Menin Details Paid Sick Leave Rollout, Inspection Reforms
DCA Commissioner Julie Menin hopes that agency reforms will ease the burden on small businesses.
New York City's newly enacted paid sick leave law goes into effect in two weeks, and Department of Consumer Affairs Commissioner Julie Menin went on NY1's Inside City Hall to discuss how the city is getting the word out to small businesses.
"Starting on July 30, employees can start taking their accrued paid sick leave," Menin said. "So what we've been doing is we've had hundreds of events with small business owners, with clergy, with community groups, making sure we're getting the word out about paid sick leave."
She added that the city has sent mailers to over 400,000 small businesses and that there will be an online application for small business owners to track paid sick leave for their employees, which she said would be rolled out in the coming weeks.
Menin was also asked about some of the reforms she has instituted at DCA to loosen onerous regulations on small businesses. Menin said that Mayor Bill de Blasio has made it a top priority "to make sure that we are not generating city revenue on the backs of small businesses." She said that "picayune" first-time minor violations, such as incorrect signage, would not result in an immediate fine; rather the business owner would have a chance to cure the violation. Menin cautioned, however, that this greater leniency did not mean the agency would be cavalier in regulating more serious violations.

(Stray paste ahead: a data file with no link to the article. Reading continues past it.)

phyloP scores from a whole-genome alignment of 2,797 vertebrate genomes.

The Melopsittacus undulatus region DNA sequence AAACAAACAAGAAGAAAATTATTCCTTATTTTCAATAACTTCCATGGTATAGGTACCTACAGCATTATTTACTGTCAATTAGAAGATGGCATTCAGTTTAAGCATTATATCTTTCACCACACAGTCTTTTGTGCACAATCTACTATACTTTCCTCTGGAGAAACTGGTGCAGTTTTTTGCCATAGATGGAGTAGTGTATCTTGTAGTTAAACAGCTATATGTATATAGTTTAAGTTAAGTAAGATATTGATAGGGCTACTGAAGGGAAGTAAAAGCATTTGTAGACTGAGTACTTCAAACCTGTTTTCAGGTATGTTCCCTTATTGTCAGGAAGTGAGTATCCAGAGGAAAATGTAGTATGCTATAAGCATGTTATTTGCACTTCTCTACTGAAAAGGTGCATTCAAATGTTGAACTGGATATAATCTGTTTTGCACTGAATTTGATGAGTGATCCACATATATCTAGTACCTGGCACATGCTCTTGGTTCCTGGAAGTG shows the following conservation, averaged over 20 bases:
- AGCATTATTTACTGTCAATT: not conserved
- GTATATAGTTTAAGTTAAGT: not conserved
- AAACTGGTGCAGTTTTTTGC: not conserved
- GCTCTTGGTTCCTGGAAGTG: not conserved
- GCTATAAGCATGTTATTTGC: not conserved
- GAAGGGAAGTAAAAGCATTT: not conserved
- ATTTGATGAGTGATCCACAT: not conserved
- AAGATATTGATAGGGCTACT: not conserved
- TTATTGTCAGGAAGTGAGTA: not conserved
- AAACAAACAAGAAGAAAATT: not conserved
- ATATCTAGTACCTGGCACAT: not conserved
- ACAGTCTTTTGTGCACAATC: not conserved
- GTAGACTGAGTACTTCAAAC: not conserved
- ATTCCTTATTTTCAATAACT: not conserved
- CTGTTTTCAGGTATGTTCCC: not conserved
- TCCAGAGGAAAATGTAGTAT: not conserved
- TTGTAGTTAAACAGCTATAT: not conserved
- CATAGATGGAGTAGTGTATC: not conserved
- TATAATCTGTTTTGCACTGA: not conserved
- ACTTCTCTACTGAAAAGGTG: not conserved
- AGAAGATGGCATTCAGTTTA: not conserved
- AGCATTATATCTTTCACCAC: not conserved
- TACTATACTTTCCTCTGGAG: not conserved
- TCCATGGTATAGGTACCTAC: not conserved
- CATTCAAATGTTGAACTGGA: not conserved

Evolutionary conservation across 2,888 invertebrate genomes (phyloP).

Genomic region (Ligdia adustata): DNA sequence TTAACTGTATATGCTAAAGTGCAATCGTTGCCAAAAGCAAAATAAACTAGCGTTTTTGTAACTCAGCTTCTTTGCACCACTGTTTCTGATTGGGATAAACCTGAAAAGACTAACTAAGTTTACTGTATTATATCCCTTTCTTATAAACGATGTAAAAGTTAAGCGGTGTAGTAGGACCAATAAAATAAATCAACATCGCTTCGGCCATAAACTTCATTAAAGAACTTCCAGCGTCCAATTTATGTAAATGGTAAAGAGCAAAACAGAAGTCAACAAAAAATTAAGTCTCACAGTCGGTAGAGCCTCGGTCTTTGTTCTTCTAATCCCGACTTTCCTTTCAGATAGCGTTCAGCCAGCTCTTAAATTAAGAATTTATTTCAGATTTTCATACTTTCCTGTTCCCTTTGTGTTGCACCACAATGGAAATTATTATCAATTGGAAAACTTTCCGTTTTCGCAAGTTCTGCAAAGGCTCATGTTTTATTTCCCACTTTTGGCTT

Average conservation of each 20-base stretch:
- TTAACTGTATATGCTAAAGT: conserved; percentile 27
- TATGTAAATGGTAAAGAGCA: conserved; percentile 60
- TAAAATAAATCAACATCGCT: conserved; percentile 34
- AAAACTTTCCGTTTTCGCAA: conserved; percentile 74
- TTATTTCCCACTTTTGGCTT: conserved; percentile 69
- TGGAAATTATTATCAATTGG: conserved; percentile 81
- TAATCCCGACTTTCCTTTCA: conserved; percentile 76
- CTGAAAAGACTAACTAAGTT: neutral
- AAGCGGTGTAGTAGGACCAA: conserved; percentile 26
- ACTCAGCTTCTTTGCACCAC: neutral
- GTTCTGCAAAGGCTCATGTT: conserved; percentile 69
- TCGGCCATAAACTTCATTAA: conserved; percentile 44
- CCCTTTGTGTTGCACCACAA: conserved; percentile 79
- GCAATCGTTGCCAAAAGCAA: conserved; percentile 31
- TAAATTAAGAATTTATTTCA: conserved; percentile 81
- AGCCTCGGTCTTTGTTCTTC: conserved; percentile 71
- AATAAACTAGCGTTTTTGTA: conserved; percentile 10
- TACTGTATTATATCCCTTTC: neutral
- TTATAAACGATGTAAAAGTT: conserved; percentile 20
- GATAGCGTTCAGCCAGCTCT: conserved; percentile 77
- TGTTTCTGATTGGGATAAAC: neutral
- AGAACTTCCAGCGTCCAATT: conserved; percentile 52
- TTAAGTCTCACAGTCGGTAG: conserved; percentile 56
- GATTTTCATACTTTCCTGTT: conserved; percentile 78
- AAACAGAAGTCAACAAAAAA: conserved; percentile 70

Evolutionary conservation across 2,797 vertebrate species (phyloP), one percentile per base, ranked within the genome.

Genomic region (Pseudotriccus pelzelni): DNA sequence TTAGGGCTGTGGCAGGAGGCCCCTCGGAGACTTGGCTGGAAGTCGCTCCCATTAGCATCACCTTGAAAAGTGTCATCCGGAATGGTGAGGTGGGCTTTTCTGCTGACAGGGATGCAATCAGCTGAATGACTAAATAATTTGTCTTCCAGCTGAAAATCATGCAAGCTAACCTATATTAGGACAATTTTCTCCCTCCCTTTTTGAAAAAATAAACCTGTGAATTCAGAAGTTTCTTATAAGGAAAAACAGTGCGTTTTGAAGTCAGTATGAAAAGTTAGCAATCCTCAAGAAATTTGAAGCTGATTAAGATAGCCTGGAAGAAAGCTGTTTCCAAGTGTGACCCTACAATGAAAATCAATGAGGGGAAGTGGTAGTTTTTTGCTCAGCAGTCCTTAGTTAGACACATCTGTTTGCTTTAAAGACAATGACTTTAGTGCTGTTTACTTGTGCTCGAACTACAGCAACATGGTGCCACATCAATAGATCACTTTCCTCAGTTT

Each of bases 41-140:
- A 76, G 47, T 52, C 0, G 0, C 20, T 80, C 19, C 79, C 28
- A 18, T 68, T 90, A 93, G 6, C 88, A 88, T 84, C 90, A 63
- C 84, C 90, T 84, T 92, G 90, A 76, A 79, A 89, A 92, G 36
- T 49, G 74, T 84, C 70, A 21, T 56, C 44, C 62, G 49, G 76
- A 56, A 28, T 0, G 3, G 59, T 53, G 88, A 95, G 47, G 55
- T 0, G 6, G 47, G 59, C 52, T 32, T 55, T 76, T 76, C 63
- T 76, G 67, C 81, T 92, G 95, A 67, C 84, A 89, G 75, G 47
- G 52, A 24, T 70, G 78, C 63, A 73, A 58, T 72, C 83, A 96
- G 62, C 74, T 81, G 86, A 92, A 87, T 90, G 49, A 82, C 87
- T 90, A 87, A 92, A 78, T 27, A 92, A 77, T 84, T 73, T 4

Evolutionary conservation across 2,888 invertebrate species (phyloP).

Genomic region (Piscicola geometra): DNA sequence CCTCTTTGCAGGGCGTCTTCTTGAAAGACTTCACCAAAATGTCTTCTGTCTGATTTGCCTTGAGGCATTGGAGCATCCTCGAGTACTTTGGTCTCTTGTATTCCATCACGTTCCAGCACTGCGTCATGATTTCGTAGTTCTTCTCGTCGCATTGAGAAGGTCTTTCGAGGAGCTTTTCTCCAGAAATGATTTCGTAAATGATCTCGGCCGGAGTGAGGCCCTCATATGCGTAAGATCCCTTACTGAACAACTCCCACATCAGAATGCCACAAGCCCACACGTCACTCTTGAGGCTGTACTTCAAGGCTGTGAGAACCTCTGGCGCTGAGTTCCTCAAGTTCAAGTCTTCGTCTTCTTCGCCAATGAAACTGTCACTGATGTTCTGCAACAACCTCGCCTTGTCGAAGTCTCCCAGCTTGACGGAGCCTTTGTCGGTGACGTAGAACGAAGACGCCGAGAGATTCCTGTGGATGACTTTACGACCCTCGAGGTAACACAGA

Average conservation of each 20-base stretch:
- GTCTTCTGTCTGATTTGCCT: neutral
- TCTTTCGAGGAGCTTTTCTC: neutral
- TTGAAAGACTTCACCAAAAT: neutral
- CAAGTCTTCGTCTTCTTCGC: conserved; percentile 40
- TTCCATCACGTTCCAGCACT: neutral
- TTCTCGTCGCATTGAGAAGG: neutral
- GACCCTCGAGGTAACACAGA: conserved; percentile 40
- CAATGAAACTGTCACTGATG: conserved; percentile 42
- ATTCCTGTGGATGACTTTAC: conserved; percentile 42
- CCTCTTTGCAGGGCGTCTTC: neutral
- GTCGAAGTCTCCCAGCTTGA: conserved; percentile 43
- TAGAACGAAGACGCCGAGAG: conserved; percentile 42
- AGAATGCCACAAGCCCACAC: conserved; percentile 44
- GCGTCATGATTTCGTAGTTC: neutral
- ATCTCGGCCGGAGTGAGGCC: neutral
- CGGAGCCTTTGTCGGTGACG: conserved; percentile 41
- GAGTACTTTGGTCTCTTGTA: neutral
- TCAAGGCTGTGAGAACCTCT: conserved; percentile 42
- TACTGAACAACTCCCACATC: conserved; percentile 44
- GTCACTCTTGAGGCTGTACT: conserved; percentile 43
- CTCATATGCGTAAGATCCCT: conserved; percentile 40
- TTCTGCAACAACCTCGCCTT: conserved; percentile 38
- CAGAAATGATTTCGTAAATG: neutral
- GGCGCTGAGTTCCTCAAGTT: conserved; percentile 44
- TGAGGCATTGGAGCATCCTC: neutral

"Let me be very clear, we are going to be resolute about consumer protection. If you're a repeat violator, you will be fined. If you're selling expired medicine, you will be fined. If you're selling tobacco to minors, you will be fined," Menin said.
In addition to the new small business regulations, Menin mentioned that the agency would also be conducting inspections of small businesses in their language of choice, an important feature for the city's immigrant communities, as well as using an online mapping tool to make sure that each neighborhood in the city is being inspected in an equitable fashion.
Under these reforms, Menin said the city anticipates a $5 million decrease in revenue from small business fines.